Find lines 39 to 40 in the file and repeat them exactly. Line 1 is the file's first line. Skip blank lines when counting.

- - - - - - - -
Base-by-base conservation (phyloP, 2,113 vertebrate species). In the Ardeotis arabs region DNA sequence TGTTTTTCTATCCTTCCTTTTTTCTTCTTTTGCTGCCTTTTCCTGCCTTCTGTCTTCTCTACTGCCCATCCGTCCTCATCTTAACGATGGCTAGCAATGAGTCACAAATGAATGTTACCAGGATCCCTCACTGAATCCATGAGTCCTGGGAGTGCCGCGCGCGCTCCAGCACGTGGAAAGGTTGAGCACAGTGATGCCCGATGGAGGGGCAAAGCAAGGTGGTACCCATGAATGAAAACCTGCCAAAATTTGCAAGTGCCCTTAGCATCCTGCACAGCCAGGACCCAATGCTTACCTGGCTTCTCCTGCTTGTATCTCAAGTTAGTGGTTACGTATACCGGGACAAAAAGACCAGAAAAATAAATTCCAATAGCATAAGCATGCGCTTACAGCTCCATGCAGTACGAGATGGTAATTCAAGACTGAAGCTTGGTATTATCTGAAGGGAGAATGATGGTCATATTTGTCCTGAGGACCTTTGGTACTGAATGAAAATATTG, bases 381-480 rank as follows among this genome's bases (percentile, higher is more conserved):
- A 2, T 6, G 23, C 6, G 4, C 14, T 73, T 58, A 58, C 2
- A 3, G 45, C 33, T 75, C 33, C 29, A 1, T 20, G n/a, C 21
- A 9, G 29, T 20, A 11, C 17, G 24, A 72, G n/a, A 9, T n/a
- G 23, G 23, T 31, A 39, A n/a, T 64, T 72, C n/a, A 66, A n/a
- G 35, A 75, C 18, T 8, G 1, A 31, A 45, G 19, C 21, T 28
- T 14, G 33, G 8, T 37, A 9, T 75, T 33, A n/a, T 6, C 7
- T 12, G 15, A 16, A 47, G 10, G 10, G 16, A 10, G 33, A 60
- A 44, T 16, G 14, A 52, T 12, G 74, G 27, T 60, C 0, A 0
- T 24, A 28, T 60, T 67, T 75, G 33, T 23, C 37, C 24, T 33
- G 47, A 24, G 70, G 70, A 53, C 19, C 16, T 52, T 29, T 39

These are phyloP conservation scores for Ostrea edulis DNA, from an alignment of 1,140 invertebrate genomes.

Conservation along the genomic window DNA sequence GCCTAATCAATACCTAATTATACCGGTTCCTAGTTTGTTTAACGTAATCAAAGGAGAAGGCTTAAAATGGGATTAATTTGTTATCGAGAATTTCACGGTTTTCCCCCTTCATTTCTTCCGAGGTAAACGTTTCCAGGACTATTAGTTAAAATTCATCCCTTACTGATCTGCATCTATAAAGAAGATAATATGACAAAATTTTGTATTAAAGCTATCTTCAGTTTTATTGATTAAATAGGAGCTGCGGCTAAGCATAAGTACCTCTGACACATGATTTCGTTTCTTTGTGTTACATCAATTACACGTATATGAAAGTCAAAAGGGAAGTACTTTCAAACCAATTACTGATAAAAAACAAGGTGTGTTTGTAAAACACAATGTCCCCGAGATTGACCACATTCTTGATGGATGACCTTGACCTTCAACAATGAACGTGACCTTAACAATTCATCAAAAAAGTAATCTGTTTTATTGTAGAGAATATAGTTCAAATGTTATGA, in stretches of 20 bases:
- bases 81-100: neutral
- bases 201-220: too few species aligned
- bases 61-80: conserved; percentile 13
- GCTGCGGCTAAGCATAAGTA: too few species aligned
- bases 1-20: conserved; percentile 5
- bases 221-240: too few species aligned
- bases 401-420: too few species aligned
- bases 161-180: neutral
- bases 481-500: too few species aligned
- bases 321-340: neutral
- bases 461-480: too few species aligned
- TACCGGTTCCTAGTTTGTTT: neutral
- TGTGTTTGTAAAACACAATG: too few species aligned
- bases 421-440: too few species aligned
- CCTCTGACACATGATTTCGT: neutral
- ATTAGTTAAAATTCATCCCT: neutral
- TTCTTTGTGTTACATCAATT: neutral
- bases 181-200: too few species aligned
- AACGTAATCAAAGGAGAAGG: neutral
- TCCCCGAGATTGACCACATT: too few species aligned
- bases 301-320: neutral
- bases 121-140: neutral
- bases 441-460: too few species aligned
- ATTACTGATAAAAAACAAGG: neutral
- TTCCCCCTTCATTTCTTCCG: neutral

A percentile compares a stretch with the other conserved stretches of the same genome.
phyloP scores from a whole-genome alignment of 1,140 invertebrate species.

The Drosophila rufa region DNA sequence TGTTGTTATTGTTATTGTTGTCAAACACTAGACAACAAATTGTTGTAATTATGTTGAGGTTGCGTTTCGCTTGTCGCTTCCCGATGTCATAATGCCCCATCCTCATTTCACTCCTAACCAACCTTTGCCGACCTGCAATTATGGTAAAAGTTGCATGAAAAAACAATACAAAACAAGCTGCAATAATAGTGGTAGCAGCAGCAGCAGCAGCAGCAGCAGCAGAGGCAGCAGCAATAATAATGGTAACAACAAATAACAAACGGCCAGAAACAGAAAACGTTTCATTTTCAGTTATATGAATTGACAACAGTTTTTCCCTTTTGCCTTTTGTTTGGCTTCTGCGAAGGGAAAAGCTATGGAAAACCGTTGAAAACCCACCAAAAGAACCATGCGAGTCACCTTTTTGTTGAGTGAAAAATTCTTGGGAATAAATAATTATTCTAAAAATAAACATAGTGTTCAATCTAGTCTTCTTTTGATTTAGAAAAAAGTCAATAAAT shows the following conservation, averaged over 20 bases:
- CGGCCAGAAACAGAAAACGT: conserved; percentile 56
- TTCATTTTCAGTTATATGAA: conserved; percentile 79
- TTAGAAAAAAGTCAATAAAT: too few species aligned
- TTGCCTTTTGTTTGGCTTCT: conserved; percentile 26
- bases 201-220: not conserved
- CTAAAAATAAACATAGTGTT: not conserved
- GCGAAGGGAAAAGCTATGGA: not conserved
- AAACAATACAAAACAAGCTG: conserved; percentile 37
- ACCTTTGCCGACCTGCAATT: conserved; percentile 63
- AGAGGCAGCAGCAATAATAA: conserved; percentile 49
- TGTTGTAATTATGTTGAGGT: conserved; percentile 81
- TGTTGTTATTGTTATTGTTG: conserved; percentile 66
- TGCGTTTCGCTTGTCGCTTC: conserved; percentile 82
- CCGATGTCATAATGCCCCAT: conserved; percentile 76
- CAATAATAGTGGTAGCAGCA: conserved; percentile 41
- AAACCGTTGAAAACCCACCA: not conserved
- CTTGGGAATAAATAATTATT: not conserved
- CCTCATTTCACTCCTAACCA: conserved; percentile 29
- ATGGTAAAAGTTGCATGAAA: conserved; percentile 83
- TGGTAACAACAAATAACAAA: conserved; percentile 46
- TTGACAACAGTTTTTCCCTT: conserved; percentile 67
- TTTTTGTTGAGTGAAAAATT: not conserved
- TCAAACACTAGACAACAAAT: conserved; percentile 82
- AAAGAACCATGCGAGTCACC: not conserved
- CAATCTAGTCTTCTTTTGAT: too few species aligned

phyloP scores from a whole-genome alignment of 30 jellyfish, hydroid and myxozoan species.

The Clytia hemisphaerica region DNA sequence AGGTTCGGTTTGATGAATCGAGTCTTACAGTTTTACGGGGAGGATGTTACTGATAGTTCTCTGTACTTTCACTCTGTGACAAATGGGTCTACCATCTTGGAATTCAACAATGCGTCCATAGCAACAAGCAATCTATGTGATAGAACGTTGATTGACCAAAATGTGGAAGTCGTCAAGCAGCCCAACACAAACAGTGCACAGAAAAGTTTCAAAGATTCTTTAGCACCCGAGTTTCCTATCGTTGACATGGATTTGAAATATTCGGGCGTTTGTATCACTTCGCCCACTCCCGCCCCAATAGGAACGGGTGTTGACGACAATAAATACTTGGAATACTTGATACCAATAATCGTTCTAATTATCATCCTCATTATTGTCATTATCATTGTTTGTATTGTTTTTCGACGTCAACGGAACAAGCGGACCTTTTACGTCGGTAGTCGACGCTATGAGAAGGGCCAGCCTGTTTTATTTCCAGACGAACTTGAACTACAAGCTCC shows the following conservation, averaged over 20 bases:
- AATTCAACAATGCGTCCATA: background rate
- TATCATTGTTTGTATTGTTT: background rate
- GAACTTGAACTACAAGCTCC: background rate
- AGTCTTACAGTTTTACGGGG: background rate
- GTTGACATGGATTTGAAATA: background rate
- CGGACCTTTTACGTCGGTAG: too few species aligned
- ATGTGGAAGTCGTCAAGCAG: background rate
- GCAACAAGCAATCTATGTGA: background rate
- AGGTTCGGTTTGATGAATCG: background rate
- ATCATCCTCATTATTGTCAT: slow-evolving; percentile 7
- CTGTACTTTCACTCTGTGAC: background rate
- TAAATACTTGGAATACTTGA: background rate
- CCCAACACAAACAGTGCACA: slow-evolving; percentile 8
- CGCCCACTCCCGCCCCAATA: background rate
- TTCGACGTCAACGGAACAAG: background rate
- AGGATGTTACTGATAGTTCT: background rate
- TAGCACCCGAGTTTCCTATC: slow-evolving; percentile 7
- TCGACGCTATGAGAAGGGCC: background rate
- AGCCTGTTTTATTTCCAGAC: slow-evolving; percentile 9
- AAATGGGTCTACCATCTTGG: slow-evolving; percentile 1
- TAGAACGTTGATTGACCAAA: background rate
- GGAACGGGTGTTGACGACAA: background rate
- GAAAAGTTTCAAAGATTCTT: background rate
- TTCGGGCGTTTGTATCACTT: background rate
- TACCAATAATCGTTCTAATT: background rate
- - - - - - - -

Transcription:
A percentile compares a stretch with the other conserved stretches of the same genome.
phyloP scores from a whole-genome alignment of 1,140 invertebrate species.